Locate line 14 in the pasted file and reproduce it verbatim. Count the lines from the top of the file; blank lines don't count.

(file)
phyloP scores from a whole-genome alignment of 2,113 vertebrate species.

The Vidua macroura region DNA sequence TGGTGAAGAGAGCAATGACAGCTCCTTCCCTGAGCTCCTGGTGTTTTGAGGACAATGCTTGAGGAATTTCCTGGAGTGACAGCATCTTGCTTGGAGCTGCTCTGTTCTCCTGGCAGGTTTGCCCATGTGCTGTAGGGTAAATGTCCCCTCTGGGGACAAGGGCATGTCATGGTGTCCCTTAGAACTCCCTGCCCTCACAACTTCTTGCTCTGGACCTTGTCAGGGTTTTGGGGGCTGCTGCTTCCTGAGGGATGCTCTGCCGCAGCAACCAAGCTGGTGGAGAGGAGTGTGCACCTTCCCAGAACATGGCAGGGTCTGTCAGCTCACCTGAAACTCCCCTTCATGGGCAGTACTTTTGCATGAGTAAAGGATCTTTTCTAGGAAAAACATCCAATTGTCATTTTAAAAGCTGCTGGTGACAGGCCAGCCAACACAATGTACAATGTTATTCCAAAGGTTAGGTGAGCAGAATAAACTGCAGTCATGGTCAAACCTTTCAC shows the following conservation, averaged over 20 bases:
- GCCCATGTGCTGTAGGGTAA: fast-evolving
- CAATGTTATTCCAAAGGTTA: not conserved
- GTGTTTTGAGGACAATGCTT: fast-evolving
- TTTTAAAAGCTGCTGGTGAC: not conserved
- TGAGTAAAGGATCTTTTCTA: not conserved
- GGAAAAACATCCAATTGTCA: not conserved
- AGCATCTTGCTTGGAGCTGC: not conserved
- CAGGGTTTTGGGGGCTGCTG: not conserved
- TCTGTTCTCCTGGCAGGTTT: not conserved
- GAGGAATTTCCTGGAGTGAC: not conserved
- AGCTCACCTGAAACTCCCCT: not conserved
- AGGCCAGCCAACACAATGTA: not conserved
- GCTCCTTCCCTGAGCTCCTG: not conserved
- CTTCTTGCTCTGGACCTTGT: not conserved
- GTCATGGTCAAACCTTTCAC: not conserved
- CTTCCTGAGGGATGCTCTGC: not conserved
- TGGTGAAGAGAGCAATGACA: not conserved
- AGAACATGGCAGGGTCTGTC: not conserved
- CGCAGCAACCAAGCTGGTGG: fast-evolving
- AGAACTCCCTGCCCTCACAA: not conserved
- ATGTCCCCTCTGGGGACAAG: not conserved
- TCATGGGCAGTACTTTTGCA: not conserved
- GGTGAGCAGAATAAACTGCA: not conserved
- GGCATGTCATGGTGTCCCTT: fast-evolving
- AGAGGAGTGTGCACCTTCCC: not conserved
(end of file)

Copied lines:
- AGGCCAGCCAACACAATGTA: not conserved